"You’re calling long distance. Do you know that I live 12 miles east of Columbia, and you’d lose a half-day each time you drove Margaret from Boonville to our farm for a swimming class?"
"That doesn’t matter. Margaret’s already 2 years old, and she can’t swim."
Two! I refused to teach tiny children to love something as hazardous as unaccompanied swimming. She slammed the receiver down when I compared unsupervised swimming to a child’s crossing of a busy street alone.
In a long-ago survey of several hundred pediatricians in this country and Canada, there was almost unanimous agreement that "swimming classes for children should be delayed until near the child’s fourth birthday."
I heard another say, "Wait until you’d let the child cross a busy street without holding your hand."
Swimming teachers and pediatricians recognize the dangers in bragging about a little swimmer by saying, "He’s a good swimmer" or "It’s hard to keep her out of the water."
First-time parents must be ready to recover a child from possible life-threatening situations and ready to restore natural breathing, if breathing should stop. This is essential when little children play near an empty swimming pool.
A foreign student who spent more than a month at our farm with us many years ago suffered as she wrote this terrible message: "We have had a tragedy in our family. Two sisters were playing in the yard and also looking after their younger brother. When he went missing, adults found him, but it was too late. He had been playing in a corner of an out-of-season, ‘dry’ swimming pool. Rain had accumulated in a puddle in a corner, and there was enough water to claim their little brother’s life."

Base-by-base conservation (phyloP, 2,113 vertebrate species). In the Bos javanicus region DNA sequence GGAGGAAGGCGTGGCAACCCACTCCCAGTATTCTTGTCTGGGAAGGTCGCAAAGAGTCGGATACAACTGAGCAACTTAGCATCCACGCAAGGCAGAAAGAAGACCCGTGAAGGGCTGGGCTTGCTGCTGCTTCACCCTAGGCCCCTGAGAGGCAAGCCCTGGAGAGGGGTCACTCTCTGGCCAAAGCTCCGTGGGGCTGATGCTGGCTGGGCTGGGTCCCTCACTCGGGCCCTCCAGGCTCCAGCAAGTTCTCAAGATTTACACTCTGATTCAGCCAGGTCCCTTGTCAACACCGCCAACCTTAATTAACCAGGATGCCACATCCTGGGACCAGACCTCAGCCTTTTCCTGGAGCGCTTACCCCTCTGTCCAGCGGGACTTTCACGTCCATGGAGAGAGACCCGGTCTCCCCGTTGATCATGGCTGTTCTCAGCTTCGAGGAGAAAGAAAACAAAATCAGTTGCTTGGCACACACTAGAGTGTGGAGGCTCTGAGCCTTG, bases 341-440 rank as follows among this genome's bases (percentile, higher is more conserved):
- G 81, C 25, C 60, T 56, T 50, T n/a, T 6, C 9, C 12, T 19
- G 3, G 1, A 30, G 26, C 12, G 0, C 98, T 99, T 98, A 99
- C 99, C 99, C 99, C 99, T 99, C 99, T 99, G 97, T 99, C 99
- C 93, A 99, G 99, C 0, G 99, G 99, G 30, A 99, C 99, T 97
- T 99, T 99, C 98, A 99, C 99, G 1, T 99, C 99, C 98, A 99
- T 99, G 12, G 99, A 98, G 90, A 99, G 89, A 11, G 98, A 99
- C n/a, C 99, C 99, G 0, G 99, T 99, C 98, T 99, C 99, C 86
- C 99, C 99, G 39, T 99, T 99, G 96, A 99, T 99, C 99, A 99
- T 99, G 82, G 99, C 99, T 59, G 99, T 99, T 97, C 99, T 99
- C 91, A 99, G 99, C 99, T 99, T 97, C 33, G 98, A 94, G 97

The American Red Cross had, in 1966, a record of the names of more than two thousand people I had taught, tested and certified as qualified Senior Life Guards; there were many more before my retirement from Columbia College in 1972.
I still study reports of drowning accidents with the thought, "What might I have done to prevent that loss of life?"
In drowning, there are only three minutes to work beyond the victim’s last natural inhalation, if the victim is to experience full recovery. Three minutes! Don’t waste those precious minutes by making a phone call for help! Keep yourself ready to do artificial respiration.
That is my message to parents of little children. If you swim, add lifesaving to your skill. If you’re an old life guard or trainee, practice your skills. If you are a self-taught swimmer, add lifesaving to what you know from scouts, first aid CPR and current literature.
Nothing you can give your infant could be as important as to enroll for your own refresher training course in first aid and life saving. Update your previous knowledge or start from scratch with training related to drowning and artificial respiration. Start by calling the American Red Cross or parks and recreation office in your city or county today.